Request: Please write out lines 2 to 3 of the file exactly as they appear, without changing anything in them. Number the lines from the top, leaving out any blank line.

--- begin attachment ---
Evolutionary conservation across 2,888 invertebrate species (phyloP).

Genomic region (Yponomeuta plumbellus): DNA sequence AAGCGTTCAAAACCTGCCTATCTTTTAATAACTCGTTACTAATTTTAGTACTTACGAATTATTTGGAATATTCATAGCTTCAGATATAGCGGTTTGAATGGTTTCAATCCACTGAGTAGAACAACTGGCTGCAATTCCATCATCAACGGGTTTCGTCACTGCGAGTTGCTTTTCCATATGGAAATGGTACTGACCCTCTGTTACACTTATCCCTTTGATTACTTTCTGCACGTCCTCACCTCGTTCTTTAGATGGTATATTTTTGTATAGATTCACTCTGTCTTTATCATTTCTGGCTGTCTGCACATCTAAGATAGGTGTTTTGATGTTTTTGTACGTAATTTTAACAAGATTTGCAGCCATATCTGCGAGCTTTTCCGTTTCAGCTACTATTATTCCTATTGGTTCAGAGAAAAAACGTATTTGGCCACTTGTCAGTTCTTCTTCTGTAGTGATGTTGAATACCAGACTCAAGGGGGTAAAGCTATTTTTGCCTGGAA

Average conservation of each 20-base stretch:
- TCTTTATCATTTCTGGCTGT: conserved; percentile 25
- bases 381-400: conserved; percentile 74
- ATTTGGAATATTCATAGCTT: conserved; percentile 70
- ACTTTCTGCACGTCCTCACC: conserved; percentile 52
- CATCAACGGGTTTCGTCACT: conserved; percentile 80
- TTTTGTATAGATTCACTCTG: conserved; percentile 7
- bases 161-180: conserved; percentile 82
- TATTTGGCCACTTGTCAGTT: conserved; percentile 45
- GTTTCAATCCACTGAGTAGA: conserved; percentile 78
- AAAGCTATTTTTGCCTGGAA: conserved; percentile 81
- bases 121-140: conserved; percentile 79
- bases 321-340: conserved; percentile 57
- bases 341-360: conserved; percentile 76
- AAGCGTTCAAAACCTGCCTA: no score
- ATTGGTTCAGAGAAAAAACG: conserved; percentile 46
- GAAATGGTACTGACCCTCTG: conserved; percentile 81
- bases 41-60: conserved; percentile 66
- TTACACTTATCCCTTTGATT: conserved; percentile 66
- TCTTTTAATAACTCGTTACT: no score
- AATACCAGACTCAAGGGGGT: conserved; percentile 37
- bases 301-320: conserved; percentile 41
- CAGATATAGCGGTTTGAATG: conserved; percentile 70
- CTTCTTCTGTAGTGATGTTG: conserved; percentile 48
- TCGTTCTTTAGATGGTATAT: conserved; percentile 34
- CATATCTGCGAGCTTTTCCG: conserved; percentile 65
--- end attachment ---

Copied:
Genomic region (Yponomeuta plumbellus): DNA sequence AAGCGTTCAAAACCTGCCTATCTTTTAATAACTCGTTACTAATTTTAGTACTTACGAATTATTTGGAATATTCATAGCTTCAGATATAGCGGTTTGAATGGTTTCAATCCACTGAGTAGAACAACTGGCTGCAATTCCATCATCAACGGGTTTCGTCACTGCGAGTTGCTTTTCCATATGGAAATGGTACTGACCCTCTGTTACACTTATCCCTTTGATTACTTTCTGCACGTCCTCACCTCGTTCTTTAGATGGTATATTTTTGTATAGATTCACTCTGTCTTTATCATTTCTGGCTGTCTGCACATCTAAGATAGGTGTTTTGATGTTTTTGTACGTAATTTTAACAAGATTTGCAGCCATATCTGCGAGCTTTTCCGTTTCAGCTACTATTATTCCTATTGGTTCAGAGAAAAAACGTATTTGGCCACTTGTCAGTTCTTCTTCTGTAGTGATGTTGAATACCAGACTCAAGGGGGTAAAGCTATTTTTGCCTGGAA

Average conservation of each 20-base stretch: